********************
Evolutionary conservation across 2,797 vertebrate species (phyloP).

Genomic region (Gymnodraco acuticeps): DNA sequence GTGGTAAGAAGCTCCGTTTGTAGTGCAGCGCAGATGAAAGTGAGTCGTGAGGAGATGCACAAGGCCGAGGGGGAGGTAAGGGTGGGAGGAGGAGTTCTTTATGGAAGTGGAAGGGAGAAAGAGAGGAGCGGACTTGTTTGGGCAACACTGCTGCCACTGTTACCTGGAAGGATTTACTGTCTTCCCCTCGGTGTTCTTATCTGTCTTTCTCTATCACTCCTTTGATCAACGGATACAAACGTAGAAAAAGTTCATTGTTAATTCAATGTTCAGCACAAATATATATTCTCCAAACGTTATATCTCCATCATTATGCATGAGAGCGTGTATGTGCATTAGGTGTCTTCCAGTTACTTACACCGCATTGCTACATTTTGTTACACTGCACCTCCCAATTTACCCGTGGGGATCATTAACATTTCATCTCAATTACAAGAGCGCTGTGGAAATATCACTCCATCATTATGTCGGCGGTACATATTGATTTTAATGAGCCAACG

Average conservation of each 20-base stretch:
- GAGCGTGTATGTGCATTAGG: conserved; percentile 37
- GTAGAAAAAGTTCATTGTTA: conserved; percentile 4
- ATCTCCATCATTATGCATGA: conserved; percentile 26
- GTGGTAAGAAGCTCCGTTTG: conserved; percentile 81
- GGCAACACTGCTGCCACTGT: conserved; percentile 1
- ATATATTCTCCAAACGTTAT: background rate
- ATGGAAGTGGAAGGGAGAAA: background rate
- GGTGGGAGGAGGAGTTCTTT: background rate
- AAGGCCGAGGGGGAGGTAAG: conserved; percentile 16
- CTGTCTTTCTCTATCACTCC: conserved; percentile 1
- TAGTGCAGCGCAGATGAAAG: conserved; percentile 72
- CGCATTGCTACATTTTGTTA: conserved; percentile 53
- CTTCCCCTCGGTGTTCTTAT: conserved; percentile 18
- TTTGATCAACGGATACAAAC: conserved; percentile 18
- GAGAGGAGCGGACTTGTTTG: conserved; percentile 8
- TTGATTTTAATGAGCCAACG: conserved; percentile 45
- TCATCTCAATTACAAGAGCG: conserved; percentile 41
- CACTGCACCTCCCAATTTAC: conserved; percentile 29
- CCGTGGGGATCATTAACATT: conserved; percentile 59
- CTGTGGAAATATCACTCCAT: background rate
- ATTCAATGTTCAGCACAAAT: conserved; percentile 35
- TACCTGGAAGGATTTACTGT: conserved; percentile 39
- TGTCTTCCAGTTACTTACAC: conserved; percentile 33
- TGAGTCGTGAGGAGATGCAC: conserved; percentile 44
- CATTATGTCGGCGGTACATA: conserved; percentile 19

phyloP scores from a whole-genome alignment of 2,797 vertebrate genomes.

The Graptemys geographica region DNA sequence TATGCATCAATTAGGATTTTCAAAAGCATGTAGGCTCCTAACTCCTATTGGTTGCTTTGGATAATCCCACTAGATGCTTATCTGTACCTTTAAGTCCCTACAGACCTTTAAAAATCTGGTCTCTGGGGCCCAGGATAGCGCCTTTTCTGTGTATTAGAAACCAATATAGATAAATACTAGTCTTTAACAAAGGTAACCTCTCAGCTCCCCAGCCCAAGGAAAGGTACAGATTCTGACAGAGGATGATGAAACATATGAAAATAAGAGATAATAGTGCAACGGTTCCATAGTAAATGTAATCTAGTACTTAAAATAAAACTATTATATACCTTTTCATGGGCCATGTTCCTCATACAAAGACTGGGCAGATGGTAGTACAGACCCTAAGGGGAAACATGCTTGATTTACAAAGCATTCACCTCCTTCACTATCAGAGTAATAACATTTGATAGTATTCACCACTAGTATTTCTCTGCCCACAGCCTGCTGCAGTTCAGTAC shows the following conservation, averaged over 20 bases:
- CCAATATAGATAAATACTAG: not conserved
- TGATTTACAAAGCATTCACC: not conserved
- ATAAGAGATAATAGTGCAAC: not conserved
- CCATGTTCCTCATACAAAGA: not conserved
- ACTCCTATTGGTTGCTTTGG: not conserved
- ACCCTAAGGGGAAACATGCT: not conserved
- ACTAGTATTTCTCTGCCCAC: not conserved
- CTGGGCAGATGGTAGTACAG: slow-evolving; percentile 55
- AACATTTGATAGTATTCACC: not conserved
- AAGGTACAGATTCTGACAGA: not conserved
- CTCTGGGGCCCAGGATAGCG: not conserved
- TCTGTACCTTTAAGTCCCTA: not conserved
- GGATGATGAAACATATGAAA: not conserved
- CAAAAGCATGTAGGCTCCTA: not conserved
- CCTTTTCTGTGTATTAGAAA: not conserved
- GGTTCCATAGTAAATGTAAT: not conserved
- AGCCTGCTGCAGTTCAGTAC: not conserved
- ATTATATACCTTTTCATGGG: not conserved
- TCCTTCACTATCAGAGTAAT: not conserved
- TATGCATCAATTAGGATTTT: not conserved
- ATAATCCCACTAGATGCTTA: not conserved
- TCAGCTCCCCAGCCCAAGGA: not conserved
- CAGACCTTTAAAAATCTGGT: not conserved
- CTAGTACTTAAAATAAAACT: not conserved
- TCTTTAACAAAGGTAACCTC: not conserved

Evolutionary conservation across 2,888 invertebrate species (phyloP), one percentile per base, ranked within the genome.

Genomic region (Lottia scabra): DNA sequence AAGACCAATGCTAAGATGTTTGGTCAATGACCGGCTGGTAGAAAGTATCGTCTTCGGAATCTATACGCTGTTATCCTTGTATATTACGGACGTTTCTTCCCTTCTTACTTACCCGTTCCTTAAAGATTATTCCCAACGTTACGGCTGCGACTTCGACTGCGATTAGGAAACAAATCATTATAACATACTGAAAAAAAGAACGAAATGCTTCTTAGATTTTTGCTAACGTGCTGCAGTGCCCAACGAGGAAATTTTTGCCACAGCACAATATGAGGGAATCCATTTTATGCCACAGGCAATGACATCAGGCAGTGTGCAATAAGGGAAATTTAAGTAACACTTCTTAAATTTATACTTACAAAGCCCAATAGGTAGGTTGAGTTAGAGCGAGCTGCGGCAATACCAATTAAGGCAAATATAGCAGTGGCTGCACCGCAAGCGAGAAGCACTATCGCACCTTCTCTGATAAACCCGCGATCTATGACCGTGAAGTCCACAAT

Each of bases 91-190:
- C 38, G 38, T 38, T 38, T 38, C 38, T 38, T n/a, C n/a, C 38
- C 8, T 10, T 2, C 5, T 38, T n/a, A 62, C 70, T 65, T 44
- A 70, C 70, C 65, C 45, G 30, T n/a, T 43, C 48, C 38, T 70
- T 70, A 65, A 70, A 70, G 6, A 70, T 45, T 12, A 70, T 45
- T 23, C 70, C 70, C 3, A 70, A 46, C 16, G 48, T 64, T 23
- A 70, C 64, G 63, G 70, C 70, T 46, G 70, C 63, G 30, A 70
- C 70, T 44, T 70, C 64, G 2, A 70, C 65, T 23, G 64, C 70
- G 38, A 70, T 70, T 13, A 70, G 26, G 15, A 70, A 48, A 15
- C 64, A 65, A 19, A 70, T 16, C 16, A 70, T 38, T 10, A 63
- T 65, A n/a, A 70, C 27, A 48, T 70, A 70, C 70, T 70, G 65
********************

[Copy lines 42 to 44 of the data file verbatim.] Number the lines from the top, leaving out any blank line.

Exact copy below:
- TCTGTACCTTTAAGTCCCTA: not conserved
- GGATGATGAAACATATGAAA: not conserved
- CAAAAGCATGTAGGCTCCTA: not conserved